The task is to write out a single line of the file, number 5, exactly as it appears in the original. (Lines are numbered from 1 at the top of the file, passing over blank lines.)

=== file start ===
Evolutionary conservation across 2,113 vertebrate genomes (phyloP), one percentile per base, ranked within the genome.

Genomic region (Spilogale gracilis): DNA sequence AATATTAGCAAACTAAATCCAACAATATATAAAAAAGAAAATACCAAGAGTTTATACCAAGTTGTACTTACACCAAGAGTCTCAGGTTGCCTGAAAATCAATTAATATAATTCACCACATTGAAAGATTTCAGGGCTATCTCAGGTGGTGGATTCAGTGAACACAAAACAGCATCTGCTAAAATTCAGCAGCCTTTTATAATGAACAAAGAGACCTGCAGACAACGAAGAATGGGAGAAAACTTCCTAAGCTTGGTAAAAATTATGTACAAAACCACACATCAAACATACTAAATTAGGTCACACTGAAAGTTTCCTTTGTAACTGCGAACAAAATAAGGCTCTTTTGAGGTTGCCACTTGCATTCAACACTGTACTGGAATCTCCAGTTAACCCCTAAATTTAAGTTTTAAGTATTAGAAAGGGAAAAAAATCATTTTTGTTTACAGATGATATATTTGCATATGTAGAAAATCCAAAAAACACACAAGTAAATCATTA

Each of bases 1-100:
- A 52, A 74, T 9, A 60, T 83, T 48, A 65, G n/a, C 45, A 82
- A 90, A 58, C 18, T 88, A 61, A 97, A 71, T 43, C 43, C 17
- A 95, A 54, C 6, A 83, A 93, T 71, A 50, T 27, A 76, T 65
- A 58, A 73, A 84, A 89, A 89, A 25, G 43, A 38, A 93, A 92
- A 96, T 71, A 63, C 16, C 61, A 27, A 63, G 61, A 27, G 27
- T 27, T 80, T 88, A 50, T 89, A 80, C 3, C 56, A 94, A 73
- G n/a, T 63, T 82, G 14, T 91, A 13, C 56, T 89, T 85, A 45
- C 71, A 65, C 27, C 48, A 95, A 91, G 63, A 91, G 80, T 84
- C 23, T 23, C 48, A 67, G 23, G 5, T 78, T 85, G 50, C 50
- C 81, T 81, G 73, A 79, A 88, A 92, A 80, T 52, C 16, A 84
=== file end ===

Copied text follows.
- A 90, A 58, C 18, T 88, A 61, A 97, A 71, T 43, C 43, C 17